The differences in symptom presentation that we found between younger and older children were not found in our previous comparison of these age groups,10 probably because this earlier study was insufficiently powered to detect such differences. It is striking that the gender balance is more equal in younger children (57% female), compared to adolescents (74.1%) and adults (77.9%). This shift in gender balance is consistent with population data, where an equal gender balance (49.6% female) has been described in a population cohort at age 13 years.32 Studies recruiting teenagers from secondary schools have consistently shown a female-to-male ratio of approximately 3:1,33 ,34 suggesting that, during adolescence, the prevalence of CFS/ME increases in females but not in males.35
Adolescents from the UK and the Netherlands presented with similar symptoms, although headaches were less common, and postexertional malaise, severe pain and mood disorders were more common in UK patients. The difference in postexertional malaise could be explained by the fact that this is considered a cardinal symptom in the UK. The lower prevalence of anxiety and depression in the Dutch cohort could be because high scores for mood disorder were a reason for further psychological assessment to exclude primary mood disorders, leading to possible exclusion from the study. Also, the UK and Dutch cohorts used different instruments to measure mood (and pain), and this is likely to contribute to discrepancies when these measures are categorised to indicate presence/absence (or degree) of symptoms.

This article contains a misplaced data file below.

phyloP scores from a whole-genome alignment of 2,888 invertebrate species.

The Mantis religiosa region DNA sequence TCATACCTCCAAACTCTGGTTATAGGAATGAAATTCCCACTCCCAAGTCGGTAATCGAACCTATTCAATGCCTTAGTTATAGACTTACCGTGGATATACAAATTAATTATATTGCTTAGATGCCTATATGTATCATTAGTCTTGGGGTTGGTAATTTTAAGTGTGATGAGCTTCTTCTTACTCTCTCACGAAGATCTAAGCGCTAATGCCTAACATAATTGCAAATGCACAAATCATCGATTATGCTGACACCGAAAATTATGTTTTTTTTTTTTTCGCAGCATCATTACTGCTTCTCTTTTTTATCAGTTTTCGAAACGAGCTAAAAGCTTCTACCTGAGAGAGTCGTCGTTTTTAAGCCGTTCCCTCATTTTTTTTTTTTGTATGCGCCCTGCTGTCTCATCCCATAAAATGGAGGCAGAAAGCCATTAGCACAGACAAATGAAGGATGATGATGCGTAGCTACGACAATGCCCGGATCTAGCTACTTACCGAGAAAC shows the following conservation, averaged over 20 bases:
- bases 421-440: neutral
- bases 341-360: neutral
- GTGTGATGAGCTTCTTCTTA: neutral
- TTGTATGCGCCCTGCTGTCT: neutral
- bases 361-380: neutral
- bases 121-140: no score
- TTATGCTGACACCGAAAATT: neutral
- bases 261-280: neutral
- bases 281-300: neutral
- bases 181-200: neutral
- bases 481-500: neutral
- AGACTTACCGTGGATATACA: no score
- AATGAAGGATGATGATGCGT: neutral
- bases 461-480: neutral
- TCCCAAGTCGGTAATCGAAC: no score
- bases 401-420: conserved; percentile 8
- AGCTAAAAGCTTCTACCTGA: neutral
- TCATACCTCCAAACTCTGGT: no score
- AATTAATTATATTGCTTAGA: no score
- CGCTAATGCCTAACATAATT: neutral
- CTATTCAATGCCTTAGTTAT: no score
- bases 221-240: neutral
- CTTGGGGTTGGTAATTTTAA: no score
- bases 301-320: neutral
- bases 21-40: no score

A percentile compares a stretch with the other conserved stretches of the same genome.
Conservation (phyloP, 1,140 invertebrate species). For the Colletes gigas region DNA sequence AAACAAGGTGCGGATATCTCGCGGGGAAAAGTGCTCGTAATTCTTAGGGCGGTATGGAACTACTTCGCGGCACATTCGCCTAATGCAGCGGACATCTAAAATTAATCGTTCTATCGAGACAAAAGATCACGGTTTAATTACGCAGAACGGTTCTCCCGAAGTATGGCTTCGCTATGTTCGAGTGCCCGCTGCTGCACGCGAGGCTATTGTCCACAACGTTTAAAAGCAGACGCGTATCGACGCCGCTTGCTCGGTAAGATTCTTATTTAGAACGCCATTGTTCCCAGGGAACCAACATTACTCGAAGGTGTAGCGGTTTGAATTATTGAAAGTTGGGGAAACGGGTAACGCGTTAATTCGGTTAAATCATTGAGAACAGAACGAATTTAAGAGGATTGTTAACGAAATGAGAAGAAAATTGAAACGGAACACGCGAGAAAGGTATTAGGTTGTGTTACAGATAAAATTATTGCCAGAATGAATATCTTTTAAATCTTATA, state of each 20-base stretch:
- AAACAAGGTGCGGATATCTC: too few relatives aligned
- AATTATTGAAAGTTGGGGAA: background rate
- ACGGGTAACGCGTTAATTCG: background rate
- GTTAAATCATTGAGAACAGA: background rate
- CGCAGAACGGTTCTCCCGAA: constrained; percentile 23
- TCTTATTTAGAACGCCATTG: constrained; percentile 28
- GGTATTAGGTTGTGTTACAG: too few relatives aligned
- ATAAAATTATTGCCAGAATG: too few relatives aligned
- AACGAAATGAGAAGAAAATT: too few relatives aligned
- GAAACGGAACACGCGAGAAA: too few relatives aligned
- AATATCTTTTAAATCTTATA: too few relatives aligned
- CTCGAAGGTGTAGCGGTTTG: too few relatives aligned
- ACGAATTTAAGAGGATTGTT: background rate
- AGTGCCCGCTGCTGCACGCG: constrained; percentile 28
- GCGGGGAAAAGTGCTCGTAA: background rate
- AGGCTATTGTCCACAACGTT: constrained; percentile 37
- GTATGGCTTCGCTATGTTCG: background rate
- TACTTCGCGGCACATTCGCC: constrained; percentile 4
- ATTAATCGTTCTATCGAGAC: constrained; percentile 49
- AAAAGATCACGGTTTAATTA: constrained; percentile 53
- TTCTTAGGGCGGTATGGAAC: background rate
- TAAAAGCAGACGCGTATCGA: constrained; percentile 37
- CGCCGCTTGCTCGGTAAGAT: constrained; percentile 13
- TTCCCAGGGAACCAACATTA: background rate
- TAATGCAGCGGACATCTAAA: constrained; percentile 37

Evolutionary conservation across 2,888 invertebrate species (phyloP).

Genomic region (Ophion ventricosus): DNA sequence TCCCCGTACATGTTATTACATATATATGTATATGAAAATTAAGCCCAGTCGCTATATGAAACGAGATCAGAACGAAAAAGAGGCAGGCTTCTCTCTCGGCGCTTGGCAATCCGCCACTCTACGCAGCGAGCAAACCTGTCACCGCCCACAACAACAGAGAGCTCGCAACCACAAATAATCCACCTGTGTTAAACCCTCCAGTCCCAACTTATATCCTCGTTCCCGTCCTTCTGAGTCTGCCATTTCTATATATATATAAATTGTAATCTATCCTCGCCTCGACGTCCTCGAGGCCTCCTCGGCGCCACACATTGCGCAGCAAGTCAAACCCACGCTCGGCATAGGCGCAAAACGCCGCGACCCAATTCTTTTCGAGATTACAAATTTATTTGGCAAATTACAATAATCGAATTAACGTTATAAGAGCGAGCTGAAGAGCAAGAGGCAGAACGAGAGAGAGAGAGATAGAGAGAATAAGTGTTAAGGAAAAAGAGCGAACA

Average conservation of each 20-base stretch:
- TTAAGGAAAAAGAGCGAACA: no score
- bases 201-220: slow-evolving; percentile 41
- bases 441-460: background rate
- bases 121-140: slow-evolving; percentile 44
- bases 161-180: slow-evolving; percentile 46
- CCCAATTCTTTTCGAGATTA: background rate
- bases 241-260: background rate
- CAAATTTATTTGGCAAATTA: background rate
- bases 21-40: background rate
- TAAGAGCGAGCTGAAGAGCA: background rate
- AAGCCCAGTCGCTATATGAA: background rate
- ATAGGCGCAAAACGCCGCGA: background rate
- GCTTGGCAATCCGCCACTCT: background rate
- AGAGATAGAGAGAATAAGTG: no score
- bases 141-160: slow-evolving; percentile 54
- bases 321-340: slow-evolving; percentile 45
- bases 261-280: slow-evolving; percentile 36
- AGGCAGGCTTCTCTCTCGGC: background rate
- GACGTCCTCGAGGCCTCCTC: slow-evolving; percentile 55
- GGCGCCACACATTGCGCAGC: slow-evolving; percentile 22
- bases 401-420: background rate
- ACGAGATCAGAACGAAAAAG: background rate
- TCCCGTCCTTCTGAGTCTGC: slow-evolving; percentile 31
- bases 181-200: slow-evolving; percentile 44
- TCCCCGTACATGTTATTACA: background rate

Paediatricians need to be aware that children with CFS/ME present differently from adults with CFS/ME. Younger children are more likely to present with recurrent sore throats and teenagers are likely to present with headaches. Further research should investigate whether these differences in presentation reflect the underlying aetiopathology or explain prognostic differences.
Review history and Supplementary material
This web only file has been produced by the BMJ Publishing Group from an electronic file supplied by the author(s) and has not been edited for content.
- Data supplement 1 - Online supplement
Contributors This study was conceived by EC. SMC and RN collated and analysed the data. SMC wrote the first draft of the manuscript. EvdP, SN and EC provided clinical input and interpretation. All the authors contributed to revisions, and approved the final version of the manuscript.
Funding SMC was funded by an NIHR Postdoctoral Fellowship (PDF-2013-06-011); RN was funded by an MRC research grant (MR/K020269/1); EC was funded by an NIHR Senior Research Fellowship (SRF-2013-06-013). This article/paper/report presents independent research funded by the NIHR. The views expressed are those of the authors and not necessarily those of the NHS, the NIHR or the Department of Health. The funders had no role in the design, conduct, writing-up or submission of this manuscript.
Competing interests None declared.
Patient consent Obtained.
Ethics approval North Somerset and South Bristol NHS Research Ethics Committee (REC reference number 07/Q2006/48); Medical Ethical Committee of the University Medical Centre Utrecht (reference 07/196-K) and the Medical Ethical Committee of the Radboud University Nijmegen Medical Centre (reference AMO number 07/105).
Provenance and peer review Not commissioned; externally peer reviewed.
Data sharing statement Original data may be made available to bona fide researchers from academic institutions, subject to the original terms of ethical review for each study: contact EC for UK cohort data, and SN for NL cohort data.